Coffee and Probiotics

Kerry Beeson BSc (Nut. Med.) Nutritional Therapist

For those of you who closely follow tweets about probiotics (it can't just be me... can it?) you'll know that coffee became a buzz word, gracing probiotic tweeters' keyboards, when a US company bought out a 'super coffee' ( coffee containing a probiotic!) . And this morning you're in for a treat, because I'm going to tell you ALL about:

  • The worlds first probiotic coffee.
  • Whether you can/should take coffee and probiotics together.
  • Whether coffee and probiotics have anything in common. 

cup of coffee

The World's First Probiotic Coffee

Ok firstly, can I just say that as a rule, coffee is NOT a probiotic. A while ago an interesting company came out with a probiotic chocolate - which was yummy, I tried it. But it does frustrate me now when people occasionally say that chocolate IS a probiotic. Because it's not, pal. If it were, the world would probably be a different place. Chocolate is delicious, and fine in small amounts, but it also tends to contain a lot of sugar (which will feed pathogens in the body), and depending on the ingredients can contain other artificial sweeteners, colourings and additives. Neither coffee, nor chocolate, are health foods.

Right, back to the coffee. The probiotic strain in question, Bacillus coagulans GanedenBC30, apparently has a unique ability to survive in a hot drink - a very impressive feat for a probiotic - as bacteria are by nature sensitive to heat, and we wouldn't usually recommend swigging coffee or tea with your probiotics dose in the morning. (more on that later.) The particular probiotic used is a 'spore-forming' bacteria, which seemingly protects the cell's genetic material from external pressures such as heat.

Is this going to be the new way to take probiotics? Who knows. Do we think it's a good idea? Well, I'm not convinced about the amount of research behind this product, but perhaps we will be proven wrong. I wouldn't suggest swapping from a high quality supplement to coffee just yet... but for any serious coffee drinkers, perhaps there's no harm in exchanging the occasional cup for a probiotic version - as it might well help to support your digestion (or at least minimise the effects of the coffee) at the same time as giving you your morning caffeine fix. Wins all around!

cup of coffee and coffee beans

Image from

Can I take my Probiotics with Coffee?

Now, probiotics and hot coffee have 'bean' the 'grounds' of many a heated discussion in the geeky probiotic world. I kid you not. This issue is all the more relevant because many professionals recommend taking probiotics with breakfast - when a lot of you like to enjoy a hot drink.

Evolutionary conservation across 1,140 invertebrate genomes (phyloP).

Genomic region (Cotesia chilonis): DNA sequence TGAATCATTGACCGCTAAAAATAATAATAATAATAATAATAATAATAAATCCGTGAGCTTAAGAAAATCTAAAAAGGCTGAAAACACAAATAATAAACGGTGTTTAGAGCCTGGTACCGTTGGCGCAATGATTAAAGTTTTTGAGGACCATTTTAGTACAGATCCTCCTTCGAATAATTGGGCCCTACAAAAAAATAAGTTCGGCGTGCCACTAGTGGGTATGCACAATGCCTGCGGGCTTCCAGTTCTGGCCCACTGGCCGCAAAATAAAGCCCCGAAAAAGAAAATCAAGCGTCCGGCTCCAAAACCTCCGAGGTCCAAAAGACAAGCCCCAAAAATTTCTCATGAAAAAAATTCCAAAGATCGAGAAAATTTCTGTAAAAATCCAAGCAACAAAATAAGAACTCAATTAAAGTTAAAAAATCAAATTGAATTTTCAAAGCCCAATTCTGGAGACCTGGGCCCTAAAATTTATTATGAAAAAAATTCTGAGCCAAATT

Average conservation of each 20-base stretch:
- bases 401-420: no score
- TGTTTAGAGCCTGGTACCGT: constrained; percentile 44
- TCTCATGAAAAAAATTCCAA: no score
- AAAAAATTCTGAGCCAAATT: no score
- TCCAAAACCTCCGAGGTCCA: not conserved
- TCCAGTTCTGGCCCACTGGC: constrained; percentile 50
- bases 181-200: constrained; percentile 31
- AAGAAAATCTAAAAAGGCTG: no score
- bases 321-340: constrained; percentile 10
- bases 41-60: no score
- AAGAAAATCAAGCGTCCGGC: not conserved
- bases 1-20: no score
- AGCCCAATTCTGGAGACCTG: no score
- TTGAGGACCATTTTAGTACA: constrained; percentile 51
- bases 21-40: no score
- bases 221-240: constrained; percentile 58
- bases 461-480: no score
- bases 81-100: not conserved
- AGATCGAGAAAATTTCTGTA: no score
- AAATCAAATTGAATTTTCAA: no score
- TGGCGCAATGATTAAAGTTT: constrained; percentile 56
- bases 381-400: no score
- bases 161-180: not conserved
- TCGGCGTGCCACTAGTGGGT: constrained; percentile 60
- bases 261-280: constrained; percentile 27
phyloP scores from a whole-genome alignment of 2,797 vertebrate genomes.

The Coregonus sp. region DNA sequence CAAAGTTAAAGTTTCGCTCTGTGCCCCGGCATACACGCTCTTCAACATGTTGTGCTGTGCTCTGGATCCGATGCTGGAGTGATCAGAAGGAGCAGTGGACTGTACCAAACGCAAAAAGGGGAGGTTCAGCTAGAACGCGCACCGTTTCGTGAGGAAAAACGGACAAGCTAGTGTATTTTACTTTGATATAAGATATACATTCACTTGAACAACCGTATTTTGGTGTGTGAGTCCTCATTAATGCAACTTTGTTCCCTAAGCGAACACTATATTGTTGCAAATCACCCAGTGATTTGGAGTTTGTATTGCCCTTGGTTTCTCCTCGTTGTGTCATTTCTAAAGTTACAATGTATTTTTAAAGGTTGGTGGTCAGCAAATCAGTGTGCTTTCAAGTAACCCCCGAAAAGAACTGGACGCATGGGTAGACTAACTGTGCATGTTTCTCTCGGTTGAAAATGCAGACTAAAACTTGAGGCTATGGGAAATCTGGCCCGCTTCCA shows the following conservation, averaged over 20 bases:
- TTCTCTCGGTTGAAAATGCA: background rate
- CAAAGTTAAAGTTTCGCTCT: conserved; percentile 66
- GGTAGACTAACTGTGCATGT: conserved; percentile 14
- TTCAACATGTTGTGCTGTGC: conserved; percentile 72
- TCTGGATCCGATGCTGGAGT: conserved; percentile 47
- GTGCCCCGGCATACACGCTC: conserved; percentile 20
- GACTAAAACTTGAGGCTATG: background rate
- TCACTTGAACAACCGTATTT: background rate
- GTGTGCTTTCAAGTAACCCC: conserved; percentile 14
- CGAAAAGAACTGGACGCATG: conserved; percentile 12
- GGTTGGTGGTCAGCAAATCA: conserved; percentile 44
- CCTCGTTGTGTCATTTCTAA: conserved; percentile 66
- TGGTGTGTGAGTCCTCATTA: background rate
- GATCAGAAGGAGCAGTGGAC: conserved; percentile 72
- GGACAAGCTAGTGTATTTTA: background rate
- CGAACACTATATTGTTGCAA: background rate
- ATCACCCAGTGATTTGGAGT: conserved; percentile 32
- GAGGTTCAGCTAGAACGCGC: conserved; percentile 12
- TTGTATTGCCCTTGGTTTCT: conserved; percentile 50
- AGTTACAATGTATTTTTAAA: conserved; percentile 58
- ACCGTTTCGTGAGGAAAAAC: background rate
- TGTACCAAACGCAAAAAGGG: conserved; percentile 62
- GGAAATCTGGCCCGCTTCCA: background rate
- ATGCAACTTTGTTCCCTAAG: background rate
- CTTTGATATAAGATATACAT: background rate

It is true that heat kills bacteria. So you may not want to literally put your probiotics (the usual kind) IN a hot drink. However we don't tend to make a big song and dance about it, because by the time tea or coffee is cool enough to drink, its closer to body temperature - which the probiotics will be subjected to anyway (and can survive if they're put through plenty of tests), so its not really a big deal.

I know this is not black and white (it's brown - hahaa..) so let me demonstrate with a few scenarios:

  • Opening a probiotic sachet/capsule and mixing it with your hot drink: Bad idea.
  • Swigging some coffee or tea with your probiotic capsules: Probably fine, but not completely ideal.
  • Taking your probiotic capsule or sachet with a cold drink, then sipping hot drink afterwards: Totally fine.
  • Taking your probiotic with a cold drink, waiting 15 minutes until you have a hot drink: Fine, but probably overly cautious.

Do Probiotics and Coffee have anything in common?

1. Here's a unique little nugget of information for you - probiotics and coffee can both be used internally during or after colonic hydrotherapy. Apparently some colonic hydrotherapists insert probiotic enemas via the anus at the end of a colonic, as well as recommending probiotic supplements be taken orally. Coffee can also be used at the end of a colonic, as veins near the anus draw the coffee up into the liver; which can be of benefit to patients who are especially looking to cleanse the liver - for example some cancer patients who want to prevent the spread of cancer into the liver.

I spoke to Linda Booth, Vice Chair of UK Colonics (The Association of Registered Colon Hydroptherapists - ARCH) who explained that this is a perfectly sound practice, and specified that it is "organic, ground coffee - not just instant coffee from the cupboard!" Good to know. If you're interested in finding out more about colon hydrotherapy, you can visit their website, and if you are considering undergoing the therapy we'd recommend finding a reputable practitioner by using ARCH's 'find a therapist' page.

2. Yup, sorry folks, its about bowels again. A lot of people know that coffee can help to make them, you know, 'go'. Certain strains of probiotics can also ease constipation, so this is one area where coffee can have something in common with SOME probiotics. One strain that helps to promote bowel regularity is  Bifidobacterium lactis BB-12.

Healthcare Professionals can head to the Probiotics Database to read more about: Bifidobacterium lactis BB-12® 

Bifidobacterium lactis BB-12 can be found in Optibac 'Bifidobacteria & fibre'.

Apart from those two gems, I can't think what coffee and probiotics have in common at all.